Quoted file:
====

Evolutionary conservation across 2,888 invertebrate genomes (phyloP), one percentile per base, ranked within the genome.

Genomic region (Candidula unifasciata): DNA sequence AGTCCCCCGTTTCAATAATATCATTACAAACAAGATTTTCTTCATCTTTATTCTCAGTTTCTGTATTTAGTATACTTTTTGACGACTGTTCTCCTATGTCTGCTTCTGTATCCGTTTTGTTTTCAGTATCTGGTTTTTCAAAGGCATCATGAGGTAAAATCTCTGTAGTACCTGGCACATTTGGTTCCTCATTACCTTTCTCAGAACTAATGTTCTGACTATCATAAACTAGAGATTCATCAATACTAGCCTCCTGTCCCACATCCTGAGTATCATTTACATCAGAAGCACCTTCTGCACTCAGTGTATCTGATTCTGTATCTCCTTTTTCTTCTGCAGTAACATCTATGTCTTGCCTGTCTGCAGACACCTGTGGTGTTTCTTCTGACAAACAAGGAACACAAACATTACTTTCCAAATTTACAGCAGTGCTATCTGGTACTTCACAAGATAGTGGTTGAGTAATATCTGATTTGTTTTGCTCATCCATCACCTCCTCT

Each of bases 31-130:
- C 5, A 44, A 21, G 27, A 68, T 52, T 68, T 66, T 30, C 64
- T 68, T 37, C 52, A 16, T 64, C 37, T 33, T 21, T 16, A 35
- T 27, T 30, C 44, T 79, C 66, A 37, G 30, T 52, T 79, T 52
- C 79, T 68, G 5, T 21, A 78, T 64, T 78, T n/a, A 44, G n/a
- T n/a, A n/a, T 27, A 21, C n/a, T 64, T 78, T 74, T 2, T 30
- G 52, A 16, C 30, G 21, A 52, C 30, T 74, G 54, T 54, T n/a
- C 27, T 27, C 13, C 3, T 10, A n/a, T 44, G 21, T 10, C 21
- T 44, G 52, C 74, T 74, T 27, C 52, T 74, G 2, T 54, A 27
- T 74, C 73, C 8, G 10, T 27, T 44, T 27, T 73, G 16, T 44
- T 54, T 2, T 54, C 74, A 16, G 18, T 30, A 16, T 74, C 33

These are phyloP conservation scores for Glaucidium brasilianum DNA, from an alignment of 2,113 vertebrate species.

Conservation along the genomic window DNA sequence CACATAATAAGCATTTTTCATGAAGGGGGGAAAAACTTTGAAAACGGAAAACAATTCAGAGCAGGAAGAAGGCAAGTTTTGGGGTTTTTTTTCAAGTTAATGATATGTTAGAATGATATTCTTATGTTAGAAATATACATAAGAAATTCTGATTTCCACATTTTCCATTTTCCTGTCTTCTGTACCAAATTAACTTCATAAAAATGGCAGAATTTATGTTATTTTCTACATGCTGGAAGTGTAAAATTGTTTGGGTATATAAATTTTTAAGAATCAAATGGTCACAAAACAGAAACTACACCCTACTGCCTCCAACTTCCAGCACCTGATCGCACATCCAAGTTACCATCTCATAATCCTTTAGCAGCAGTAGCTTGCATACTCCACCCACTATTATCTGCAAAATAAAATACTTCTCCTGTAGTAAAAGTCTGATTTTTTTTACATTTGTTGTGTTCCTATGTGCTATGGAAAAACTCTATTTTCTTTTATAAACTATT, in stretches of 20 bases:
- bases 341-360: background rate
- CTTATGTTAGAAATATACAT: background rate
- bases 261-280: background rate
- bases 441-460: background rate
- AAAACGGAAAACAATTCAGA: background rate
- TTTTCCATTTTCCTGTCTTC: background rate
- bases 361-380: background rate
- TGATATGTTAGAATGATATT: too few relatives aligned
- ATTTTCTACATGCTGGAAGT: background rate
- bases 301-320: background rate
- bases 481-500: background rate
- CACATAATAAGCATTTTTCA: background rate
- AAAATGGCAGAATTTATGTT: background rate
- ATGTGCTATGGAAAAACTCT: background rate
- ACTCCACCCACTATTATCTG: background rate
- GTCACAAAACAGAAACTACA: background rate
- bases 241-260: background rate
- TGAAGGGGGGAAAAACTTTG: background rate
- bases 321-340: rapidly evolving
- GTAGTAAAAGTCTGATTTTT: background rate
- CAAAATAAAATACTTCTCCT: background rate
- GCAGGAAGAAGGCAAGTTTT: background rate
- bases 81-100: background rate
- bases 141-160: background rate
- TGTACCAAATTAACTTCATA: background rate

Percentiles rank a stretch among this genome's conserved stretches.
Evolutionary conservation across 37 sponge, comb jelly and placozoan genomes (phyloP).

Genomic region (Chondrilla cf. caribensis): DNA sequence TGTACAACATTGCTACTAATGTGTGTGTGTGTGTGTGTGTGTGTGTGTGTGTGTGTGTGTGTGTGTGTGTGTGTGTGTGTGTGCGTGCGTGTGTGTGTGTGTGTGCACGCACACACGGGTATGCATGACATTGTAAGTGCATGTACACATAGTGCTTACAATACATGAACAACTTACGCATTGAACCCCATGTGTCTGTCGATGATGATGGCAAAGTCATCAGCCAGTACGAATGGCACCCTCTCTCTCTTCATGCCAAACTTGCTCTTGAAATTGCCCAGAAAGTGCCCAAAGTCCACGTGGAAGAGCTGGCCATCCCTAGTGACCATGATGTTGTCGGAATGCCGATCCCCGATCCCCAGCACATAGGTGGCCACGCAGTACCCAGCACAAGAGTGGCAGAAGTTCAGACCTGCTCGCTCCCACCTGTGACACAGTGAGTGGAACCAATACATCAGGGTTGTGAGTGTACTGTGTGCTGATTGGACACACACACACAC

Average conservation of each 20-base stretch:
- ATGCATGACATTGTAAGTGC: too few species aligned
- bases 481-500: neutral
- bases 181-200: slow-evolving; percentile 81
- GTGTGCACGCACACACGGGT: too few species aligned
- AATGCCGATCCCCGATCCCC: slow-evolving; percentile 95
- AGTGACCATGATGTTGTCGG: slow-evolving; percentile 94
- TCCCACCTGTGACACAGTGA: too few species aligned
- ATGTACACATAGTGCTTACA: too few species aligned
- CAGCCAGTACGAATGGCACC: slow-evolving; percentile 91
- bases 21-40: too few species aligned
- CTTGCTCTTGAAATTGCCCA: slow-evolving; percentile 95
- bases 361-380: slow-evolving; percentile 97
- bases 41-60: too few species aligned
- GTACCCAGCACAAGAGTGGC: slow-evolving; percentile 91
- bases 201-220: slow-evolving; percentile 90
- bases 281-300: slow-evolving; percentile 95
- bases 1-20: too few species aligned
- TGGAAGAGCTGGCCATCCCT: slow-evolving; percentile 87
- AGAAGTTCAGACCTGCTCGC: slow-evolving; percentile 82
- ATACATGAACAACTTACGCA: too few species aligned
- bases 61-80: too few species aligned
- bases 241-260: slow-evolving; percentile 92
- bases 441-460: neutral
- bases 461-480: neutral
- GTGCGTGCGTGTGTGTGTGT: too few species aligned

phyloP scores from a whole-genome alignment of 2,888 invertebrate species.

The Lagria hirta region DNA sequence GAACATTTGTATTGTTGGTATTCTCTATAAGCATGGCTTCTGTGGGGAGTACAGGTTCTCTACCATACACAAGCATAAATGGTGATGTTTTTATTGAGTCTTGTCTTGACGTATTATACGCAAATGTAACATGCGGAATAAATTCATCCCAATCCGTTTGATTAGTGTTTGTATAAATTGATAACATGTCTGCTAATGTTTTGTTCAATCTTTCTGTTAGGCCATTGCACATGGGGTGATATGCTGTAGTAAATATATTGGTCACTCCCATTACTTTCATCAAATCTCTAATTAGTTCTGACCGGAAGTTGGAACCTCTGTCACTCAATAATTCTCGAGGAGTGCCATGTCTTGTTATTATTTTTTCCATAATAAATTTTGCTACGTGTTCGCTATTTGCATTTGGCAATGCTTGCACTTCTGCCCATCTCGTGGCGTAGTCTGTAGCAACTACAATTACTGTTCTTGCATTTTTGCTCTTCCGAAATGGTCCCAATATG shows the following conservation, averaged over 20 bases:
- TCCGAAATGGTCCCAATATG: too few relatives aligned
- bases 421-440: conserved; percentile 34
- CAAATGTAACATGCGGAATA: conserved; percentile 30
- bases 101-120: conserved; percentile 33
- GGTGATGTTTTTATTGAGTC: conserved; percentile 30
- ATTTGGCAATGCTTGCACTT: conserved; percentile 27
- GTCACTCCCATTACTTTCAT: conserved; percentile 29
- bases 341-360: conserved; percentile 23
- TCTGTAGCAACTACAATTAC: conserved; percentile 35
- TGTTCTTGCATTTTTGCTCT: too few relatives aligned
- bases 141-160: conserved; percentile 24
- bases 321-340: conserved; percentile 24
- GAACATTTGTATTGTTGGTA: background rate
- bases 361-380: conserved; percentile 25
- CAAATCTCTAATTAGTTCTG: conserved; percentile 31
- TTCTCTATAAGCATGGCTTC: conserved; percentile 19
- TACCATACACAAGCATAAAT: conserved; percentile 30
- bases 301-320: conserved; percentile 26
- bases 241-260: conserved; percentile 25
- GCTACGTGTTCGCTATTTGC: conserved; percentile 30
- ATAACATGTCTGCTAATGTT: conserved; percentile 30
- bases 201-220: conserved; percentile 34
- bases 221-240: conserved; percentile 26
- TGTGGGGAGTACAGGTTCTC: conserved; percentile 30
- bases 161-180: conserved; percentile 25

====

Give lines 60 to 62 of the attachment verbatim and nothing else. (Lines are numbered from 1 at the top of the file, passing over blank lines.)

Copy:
- bases 281-300: slow-evolving; percentile 95
- bases 1-20: too few species aligned
- TGGAAGAGCTGGCCATCCCT: slow-evolving; percentile 87